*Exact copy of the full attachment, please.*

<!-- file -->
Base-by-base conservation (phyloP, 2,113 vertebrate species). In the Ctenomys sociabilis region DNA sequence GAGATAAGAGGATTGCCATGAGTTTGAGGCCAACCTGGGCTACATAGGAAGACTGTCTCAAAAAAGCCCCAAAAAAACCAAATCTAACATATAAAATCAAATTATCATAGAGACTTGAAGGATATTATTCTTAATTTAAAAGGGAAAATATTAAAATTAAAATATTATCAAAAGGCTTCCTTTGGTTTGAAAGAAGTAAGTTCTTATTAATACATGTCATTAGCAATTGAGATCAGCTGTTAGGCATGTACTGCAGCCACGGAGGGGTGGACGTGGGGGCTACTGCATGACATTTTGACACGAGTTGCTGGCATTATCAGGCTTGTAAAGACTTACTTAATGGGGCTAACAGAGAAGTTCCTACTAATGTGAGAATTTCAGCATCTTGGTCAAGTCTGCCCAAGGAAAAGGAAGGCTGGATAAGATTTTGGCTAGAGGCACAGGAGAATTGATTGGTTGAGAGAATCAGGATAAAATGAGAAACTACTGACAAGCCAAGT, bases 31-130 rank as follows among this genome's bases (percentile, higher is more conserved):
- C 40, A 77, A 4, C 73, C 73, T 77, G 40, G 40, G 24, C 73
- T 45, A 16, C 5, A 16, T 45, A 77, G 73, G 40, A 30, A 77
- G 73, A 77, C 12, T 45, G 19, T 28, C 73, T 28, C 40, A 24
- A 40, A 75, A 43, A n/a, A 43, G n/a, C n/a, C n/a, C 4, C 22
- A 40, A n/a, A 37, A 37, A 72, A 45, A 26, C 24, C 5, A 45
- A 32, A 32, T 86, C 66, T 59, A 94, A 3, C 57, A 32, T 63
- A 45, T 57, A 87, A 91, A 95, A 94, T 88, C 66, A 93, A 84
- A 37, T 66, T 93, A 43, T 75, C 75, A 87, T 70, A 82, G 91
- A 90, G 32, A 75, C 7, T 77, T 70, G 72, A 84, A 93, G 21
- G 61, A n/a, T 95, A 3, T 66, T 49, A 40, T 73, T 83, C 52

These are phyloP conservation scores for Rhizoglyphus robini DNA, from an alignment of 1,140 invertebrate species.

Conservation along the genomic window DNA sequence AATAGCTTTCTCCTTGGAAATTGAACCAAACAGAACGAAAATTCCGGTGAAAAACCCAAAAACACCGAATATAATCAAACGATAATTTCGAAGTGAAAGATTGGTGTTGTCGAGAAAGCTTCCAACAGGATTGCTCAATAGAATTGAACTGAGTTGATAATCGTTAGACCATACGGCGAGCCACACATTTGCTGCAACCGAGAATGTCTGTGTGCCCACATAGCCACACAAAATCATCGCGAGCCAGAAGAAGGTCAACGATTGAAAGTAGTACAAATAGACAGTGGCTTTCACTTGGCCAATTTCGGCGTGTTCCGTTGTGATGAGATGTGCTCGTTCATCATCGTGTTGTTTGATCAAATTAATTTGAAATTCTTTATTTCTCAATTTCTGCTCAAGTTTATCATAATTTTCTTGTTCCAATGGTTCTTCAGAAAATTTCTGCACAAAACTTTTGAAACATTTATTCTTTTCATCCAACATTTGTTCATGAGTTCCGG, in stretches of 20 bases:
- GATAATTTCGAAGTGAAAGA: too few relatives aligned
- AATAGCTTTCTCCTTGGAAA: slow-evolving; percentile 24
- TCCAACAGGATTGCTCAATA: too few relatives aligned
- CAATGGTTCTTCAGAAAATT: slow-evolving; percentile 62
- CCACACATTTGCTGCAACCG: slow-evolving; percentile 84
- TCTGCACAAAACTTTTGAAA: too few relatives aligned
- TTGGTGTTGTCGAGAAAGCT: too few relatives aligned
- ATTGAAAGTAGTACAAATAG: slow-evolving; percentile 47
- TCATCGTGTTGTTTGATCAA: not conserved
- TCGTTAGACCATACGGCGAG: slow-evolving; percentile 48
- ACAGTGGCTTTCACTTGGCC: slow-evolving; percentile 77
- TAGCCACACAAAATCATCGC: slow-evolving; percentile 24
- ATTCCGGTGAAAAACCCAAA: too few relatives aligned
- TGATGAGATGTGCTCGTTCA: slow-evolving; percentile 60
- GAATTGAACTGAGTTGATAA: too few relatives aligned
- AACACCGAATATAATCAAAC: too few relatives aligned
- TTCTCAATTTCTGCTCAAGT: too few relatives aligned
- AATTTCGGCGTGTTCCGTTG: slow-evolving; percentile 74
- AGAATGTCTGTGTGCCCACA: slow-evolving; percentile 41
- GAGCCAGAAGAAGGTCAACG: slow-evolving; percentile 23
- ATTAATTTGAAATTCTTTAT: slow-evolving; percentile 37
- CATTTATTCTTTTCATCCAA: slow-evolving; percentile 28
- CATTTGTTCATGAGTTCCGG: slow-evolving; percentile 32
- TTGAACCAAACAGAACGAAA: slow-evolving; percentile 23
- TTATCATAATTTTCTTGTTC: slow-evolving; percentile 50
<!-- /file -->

Base-by-base conservation (phyloP, 2,113 vertebrate species). In the Ctenomys sociabilis region DNA sequence GAGATAAGAGGATTGCCATGAGTTTGAGGCCAACCTGGGCTACATAGGAAGACTGTCTCAAAAAAGCCCCAAAAAAACCAAATCTAACATATAAAATCAAATTATCATAGAGACTTGAAGGATATTATTCTTAATTTAAAAGGGAAAATATTAAAATTAAAATATTATCAAAAGGCTTCCTTTGGTTTGAAAGAAGTAAGTTCTTATTAATACATGTCATTAGCAATTGAGATCAGCTGTTAGGCATGTACTGCAGCCACGGAGGGGTGGACGTGGGGGCTACTGCATGACATTTTGACACGAGTTGCTGGCATTATCAGGCTTGTAAAGACTTACTTAATGGGGCTAACAGAGAAGTTCCTACTAATGTGAGAATTTCAGCATCTTGGTCAAGTCTGCCCAAGGAAAAGGAAGGCTGGATAAGATTTTGGCTAGAGGCACAGGAGAATTGATTGGTTGAGAGAATCAGGATAAAATGAGAAACTACTGACAAGCCAAGT, bases 31-130 rank as follows among this genome's bases (percentile, higher is more conserved):
- C 40, A 77, A 4, C 73, C 73, T 77, G 40, G 40, G 24, C 73
- T 45, A 16, C 5, A 16, T 45, A 77, G 73, G 40, A 30, A 77
- G 73, A 77, C 12, T 45, G 19, T 28, C 73, T 28, C 40, A 24
- A 40, A 75, A 43, A n/a, A 43, G n/a, C n/a, C n/a, C 4, C 22
- A 40, A n/a, A 37, A 37, A 72, A 45, A 26, C 24, C 5, A 45
- A 32, A 32, T 86, C 66, T 59, A 94, A 3, C 57, A 32, T 63
- A 45, T 57, A 87, A 91, A 95, A 94, T 88, C 66, A 93, A 84
- A 37, T 66, T 93, A 43, T 75, C 75, A 87, T 70, A 82, G 91
- A 90, G 32, A 75, C 7, T 77, T 70, G 72, A 84, A 93, G 21
- G 61, A n/a, T 95, A 3, T 66, T 49, A 40, T 73, T 83, C 52

These are phyloP conservation scores for Rhizoglyphus robini DNA, from an alignment of 1,140 invertebrate species.

Conservation along the genomic window DNA sequence AATAGCTTTCTCCTTGGAAATTGAACCAAACAGAACGAAAATTCCGGTGAAAAACCCAAAAACACCGAATATAATCAAACGATAATTTCGAAGTGAAAGATTGGTGTTGTCGAGAAAGCTTCCAACAGGATTGCTCAATAGAATTGAACTGAGTTGATAATCGTTAGACCATACGGCGAGCCACACATTTGCTGCAACCGAGAATGTCTGTGTGCCCACATAGCCACACAAAATCATCGCGAGCCAGAAGAAGGTCAACGATTGAAAGTAGTACAAATAGACAGTGGCTTTCACTTGGCCAATTTCGGCGTGTTCCGTTGTGATGAGATGTGCTCGTTCATCATCGTGTTGTTTGATCAAATTAATTTGAAATTCTTTATTTCTCAATTTCTGCTCAAGTTTATCATAATTTTCTTGTTCCAATGGTTCTTCAGAAAATTTCTGCACAAAACTTTTGAAACATTTATTCTTTTCATCCAACATTTGTTCATGAGTTCCGG, in stretches of 20 bases:
- GATAATTTCGAAGTGAAAGA: too few relatives aligned
- AATAGCTTTCTCCTTGGAAA: slow-evolving; percentile 24
- TCCAACAGGATTGCTCAATA: too few relatives aligned
- CAATGGTTCTTCAGAAAATT: slow-evolving; percentile 62
- CCACACATTTGCTGCAACCG: slow-evolving; percentile 84
- TCTGCACAAAACTTTTGAAA: too few relatives aligned
- TTGGTGTTGTCGAGAAAGCT: too few relatives aligned
- ATTGAAAGTAGTACAAATAG: slow-evolving; percentile 47
- TCATCGTGTTGTTTGATCAA: not conserved
- TCGTTAGACCATACGGCGAG: slow-evolving; percentile 48
- ACAGTGGCTTTCACTTGGCC: slow-evolving; percentile 77
- TAGCCACACAAAATCATCGC: slow-evolving; percentile 24
- ATTCCGGTGAAAAACCCAAA: too few relatives aligned
- TGATGAGATGTGCTCGTTCA: slow-evolving; percentile 60
- GAATTGAACTGAGTTGATAA: too few relatives aligned
- AACACCGAATATAATCAAAC: too few relatives aligned
- TTCTCAATTTCTGCTCAAGT: too few relatives aligned
- AATTTCGGCGTGTTCCGTTG: slow-evolving; percentile 74
- AGAATGTCTGTGTGCCCACA: slow-evolving; percentile 41
- GAGCCAGAAGAAGGTCAACG: slow-evolving; percentile 23
- ATTAATTTGAAATTCTTTAT: slow-evolving; percentile 37
- CATTTATTCTTTTCATCCAA: slow-evolving; percentile 28
- CATTTGTTCATGAGTTCCGG: slow-evolving; percentile 32
- TTGAACCAAACAGAACGAAA: slow-evolving; percentile 23
- TTATCATAATTTTCTTGTTC: slow-evolving; percentile 50